Introduction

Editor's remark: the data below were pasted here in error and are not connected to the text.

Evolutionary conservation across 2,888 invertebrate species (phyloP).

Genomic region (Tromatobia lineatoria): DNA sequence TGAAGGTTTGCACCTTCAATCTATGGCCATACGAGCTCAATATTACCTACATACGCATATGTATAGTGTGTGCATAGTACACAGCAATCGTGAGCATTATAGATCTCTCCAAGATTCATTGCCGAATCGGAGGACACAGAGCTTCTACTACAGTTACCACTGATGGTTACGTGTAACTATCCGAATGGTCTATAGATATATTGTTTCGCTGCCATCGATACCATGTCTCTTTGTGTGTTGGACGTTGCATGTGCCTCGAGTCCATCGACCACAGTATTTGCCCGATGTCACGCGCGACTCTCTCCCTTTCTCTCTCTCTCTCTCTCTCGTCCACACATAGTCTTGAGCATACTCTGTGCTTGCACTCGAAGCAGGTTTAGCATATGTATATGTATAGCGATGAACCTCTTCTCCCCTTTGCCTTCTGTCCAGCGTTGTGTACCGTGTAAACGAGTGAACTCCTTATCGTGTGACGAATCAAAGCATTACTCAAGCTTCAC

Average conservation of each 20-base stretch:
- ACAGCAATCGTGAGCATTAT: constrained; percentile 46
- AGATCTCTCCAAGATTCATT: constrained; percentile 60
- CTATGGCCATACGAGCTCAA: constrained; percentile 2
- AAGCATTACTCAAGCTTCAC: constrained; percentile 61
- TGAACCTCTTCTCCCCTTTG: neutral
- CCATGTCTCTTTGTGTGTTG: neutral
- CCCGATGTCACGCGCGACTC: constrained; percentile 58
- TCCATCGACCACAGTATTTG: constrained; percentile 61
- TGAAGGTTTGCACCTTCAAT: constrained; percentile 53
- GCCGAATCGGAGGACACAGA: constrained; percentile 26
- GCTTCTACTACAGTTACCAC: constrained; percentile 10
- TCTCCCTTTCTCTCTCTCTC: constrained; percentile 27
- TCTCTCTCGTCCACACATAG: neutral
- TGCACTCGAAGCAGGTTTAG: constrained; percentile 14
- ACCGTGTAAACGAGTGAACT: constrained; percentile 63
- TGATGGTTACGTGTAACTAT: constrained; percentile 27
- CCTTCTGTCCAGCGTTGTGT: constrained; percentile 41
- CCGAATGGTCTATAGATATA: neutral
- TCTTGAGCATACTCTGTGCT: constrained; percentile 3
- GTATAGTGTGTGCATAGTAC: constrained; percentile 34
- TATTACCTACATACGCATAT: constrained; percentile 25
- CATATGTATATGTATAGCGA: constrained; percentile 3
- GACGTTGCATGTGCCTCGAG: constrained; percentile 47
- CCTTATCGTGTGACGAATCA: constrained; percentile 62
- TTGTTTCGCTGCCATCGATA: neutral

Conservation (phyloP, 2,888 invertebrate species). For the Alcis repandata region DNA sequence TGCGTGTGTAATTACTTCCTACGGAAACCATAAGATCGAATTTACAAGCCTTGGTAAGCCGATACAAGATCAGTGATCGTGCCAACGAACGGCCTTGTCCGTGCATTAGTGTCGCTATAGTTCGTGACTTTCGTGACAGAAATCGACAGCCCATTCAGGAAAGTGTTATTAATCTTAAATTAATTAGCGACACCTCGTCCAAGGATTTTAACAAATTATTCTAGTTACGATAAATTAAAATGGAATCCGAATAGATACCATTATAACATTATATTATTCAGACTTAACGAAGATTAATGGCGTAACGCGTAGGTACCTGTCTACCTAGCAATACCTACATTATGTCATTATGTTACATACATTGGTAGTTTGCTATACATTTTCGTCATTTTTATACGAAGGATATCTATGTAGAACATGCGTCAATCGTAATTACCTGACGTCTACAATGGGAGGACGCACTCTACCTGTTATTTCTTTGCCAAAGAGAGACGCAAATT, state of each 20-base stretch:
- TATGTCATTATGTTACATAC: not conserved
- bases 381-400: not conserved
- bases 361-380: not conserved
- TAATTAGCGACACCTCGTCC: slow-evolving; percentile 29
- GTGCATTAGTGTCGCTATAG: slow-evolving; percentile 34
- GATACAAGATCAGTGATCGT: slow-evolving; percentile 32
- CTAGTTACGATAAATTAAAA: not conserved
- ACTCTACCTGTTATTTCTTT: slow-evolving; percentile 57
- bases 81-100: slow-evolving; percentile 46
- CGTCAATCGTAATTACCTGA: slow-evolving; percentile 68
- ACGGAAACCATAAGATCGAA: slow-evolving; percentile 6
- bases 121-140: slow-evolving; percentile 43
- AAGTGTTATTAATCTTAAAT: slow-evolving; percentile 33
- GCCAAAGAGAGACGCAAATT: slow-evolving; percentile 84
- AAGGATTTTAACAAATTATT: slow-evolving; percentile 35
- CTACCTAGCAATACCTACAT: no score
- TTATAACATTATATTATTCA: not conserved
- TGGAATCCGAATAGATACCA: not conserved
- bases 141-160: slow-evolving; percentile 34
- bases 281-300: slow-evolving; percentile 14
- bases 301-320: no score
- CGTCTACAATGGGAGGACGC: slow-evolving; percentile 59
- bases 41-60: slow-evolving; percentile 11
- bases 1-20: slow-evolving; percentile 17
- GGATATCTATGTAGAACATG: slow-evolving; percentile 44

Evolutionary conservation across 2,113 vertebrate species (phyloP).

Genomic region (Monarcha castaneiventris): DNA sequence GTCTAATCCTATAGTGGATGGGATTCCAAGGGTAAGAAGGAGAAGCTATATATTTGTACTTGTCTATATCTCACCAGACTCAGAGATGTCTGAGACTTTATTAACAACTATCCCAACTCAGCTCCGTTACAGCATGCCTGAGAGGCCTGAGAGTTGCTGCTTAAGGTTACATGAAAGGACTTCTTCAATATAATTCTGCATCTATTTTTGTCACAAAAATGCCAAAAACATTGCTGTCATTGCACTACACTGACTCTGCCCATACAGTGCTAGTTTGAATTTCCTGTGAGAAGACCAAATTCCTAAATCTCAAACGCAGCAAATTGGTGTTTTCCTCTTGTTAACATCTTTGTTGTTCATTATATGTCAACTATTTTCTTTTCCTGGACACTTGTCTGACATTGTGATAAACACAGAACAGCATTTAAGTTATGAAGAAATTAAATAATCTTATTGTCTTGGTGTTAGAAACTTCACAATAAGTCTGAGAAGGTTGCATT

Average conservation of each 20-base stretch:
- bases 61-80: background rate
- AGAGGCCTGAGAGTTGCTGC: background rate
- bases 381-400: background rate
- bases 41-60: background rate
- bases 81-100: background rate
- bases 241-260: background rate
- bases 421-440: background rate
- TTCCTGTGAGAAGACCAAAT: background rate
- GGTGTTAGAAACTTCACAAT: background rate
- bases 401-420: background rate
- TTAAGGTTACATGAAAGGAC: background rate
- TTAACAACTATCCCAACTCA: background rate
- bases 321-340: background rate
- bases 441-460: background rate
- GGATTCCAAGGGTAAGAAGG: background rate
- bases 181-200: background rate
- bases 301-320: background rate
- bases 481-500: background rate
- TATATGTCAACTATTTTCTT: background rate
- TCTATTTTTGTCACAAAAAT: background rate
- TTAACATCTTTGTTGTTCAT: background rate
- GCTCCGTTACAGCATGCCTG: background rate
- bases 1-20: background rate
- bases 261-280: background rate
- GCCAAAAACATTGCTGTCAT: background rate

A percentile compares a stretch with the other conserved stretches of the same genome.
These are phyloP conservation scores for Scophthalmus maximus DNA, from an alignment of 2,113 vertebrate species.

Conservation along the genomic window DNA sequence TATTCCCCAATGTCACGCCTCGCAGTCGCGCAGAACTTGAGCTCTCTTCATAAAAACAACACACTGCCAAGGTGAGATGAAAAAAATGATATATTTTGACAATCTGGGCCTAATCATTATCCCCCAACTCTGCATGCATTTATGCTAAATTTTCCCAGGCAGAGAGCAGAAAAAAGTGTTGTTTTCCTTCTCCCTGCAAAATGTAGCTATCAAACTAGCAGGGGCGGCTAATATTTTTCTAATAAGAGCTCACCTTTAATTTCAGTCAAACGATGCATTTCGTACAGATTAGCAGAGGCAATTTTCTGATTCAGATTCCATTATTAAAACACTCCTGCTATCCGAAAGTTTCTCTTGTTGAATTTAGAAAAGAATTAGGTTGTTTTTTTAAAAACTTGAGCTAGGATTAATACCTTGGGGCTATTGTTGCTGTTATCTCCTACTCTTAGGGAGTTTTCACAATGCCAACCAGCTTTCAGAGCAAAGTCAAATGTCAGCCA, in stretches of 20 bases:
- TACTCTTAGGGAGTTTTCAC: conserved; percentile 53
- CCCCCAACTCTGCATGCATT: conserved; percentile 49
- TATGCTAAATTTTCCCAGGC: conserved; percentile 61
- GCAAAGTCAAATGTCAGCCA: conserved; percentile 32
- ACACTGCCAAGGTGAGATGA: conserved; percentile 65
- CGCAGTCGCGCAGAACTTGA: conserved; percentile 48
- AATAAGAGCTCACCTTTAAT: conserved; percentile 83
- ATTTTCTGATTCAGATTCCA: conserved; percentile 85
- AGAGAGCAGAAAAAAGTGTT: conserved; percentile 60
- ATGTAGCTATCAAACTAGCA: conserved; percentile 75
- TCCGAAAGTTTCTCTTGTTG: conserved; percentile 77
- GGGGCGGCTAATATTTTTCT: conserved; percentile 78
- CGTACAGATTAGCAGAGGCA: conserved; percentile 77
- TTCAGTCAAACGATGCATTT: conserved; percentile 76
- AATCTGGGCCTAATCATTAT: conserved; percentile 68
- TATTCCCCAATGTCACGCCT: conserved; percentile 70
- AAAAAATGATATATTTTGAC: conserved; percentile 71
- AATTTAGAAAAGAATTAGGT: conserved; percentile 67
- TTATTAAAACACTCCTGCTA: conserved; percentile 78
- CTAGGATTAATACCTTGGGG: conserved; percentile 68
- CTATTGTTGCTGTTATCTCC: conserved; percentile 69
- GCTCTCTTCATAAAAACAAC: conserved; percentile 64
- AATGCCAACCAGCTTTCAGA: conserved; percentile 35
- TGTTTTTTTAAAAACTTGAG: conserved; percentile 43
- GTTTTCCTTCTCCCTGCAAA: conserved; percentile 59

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Trust is – as a major financial institution, Deutsche Bank, put it in one of their advertising slogans in the late 1990s – ‘der Anfang von allem’ (‘the beginning of everything’). Only a decade later, the role of trust in economic life was massively challenged by the global financial crisis, which resulted in an ongoing devastating trust crisis. Confidence in the promises of financial institutions to honour their commitments has declined dramatically since 2008, when Lehmann Brothers collapsed overnight. The consequences of this crisis are hard to over-estimate as the ability to create, maintain and repair trust can profoundly affect the future of business, and even the fortunes of nation-states, as Francis Fukuyama (1995) notes in his classic work, Trust: Social Virtues and the Creation of Prosperity. In the mid-1990s many other scholars also discovered the importance of trust in business relationships and the interest in this topic suddenly exceeded all limits. A neutral observer might well have concluded that trust was just another research fad that would long be forgotten in the second decade of the 21st century. The reality could not be more different. Trust has meanwhile been very widely accepted as one – if not the – key sources of success in business relationships, and one that influences the efficiency and scale of all economic activity.

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